In 2018, the first year under the revamped and nearly SALT-free tax code, total federal income-tax payments by New Yorkers fell by nearly $3.4 billion, according to IRS statistics. The net 2 percent average reduction for Empire State residents was barely half the national average and among the smallest changes registered in any state—which is no surprise, for two reasons: (1) Empire State residents have higher average incomes, which are taxed at higher rates and qualified for smaller average percentage savings under the TCJA, and (2) the dampening effect of the SALT cap among very high earners.
Cuomo repeatedly has claimed that the SALT cap is costing New Yorkers up to $15 billion a year in higher federal taxes. This number apparently is an estimate of the amount New Yorkers would now be saving if the SALT deduction had been preserved in combination with all of the other tax cuts featured in the TCJA. As counterfactuals go, that approach is purest fantasy: the Republican-dominated Congress of 2017 would never have enacted the same tax bill without the large offsetting “pay for” of revenue raised from the SALT cap.
Going forward, leaving untouched the rest of the TCJA changes, restoration of the SALT deduction would mainly benefit high-income residents of New York and a handful of other high-tax states. And it would cost the Treasury at least $80 billion a year at a time when the federal government is already pouring out trillions in new spending.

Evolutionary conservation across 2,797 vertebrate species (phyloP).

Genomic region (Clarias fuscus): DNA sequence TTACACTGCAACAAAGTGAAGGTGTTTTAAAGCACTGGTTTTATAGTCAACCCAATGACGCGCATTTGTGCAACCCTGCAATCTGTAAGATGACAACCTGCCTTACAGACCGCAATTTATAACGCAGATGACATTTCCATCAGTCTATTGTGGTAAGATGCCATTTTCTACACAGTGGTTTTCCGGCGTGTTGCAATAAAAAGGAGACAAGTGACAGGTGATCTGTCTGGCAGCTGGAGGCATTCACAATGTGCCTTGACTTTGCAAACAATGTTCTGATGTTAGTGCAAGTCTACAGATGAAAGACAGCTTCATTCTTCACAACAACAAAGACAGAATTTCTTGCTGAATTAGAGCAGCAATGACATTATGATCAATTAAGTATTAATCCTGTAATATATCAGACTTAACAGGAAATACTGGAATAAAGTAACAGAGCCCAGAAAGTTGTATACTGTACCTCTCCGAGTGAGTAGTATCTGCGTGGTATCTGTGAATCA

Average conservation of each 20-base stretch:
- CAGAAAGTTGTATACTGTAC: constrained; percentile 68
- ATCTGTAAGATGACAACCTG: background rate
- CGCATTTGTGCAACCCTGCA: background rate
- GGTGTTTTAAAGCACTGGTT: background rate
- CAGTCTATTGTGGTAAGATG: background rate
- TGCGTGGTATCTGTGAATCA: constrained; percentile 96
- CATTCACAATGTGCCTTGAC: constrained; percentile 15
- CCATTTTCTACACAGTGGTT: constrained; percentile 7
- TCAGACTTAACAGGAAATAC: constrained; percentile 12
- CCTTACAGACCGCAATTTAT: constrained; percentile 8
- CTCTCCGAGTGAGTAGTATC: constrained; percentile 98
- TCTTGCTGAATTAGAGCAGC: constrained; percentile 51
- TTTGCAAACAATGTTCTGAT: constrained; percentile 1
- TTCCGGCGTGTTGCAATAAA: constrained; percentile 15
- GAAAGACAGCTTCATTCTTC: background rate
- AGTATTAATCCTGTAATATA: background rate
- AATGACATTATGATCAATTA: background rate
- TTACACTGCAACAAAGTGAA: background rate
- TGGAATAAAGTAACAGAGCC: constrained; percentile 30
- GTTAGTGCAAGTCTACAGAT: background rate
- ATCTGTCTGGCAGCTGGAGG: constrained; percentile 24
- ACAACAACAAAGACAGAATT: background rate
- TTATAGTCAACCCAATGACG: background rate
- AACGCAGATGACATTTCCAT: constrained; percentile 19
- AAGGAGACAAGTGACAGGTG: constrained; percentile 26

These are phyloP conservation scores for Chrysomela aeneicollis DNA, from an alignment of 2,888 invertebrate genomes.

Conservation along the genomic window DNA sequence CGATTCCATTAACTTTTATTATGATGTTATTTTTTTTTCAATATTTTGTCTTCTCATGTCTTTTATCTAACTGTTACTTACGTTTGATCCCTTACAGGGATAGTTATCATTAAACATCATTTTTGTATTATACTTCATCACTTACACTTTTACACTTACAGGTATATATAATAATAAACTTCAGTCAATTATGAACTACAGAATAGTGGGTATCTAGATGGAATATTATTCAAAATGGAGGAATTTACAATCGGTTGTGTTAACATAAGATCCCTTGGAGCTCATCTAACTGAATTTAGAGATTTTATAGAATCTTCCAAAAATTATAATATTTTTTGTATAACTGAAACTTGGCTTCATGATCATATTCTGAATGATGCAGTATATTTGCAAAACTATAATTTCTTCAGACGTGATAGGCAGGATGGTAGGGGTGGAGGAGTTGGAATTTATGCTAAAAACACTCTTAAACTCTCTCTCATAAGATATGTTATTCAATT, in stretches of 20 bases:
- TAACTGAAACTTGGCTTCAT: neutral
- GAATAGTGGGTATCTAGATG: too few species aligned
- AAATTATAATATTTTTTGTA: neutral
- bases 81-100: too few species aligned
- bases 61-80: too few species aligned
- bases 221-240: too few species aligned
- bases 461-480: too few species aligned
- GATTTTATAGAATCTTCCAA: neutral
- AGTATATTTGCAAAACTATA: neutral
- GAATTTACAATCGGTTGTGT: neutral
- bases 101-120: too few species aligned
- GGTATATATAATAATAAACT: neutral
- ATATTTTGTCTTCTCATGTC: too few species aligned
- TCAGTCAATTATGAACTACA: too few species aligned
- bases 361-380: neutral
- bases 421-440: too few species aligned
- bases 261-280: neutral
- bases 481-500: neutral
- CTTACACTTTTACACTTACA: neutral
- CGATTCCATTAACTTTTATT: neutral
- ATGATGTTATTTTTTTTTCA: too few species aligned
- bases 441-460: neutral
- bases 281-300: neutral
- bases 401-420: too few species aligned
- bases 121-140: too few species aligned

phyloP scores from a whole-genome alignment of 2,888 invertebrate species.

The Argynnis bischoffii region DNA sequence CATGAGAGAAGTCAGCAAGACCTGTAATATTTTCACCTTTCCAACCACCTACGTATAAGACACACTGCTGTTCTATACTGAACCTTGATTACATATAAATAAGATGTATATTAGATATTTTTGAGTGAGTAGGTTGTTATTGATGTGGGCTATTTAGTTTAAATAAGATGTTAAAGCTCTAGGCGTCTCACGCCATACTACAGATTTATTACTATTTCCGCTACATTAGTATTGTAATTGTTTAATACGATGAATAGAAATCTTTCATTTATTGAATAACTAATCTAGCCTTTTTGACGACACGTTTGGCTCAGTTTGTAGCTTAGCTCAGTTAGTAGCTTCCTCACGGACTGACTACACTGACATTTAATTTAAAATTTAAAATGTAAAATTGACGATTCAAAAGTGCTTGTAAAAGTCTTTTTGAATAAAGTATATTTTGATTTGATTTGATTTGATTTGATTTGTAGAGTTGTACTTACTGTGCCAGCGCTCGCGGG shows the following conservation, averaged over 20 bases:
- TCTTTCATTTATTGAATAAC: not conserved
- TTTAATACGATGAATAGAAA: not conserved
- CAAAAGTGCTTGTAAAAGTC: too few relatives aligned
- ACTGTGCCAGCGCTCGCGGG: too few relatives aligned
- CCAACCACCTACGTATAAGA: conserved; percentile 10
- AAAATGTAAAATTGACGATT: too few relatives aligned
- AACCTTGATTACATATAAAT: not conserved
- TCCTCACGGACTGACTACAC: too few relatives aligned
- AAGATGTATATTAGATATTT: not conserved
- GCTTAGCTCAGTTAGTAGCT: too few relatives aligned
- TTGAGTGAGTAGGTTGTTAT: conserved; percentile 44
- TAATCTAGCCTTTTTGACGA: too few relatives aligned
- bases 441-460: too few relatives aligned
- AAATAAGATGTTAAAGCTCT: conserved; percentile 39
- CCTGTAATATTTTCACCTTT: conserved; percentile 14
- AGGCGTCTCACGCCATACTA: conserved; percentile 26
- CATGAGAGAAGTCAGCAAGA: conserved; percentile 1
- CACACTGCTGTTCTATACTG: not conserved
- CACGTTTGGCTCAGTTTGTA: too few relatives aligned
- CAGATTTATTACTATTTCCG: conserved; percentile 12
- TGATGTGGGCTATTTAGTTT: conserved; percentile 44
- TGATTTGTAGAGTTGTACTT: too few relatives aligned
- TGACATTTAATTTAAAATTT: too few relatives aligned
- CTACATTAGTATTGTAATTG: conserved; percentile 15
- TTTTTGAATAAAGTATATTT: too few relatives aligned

U.S. Rep. Thomas Suozzi of Nassau County, citing Cuomo’s grossly misleading SALT impact statistics, has threatened to block President Biden’s forthcoming proposals for tax hikes unless they include repeal of the SALT cap. But restoring full SALT deductions would be an exceedingly heavy lift for congressional Democratic leaders, including New York’s own Charles Schumer, the majority leader of the Senate. Republicans and conservatives relish the opportunity to accuse Democrats of favoring a bigger tax break for the wealthy. Progressive Democrats, such as Rep. Alexandria Ocasio-Cortez, are sure to join the chorus in opposition.
In the meantime, this much is certain:
- the income millionaires who already pay a disproportionate share of New York State’s own income taxes have been hit with significant effective tax hike due to the SALT cap, which will now be exacerbated by tax hikes enacted with the new state budget, and
- anything Cuomo, Suozzi or other New York pols say about the supposed impact of the SALT cap on middle-class families needs to be taken with… a large grain of a certain common seasoning.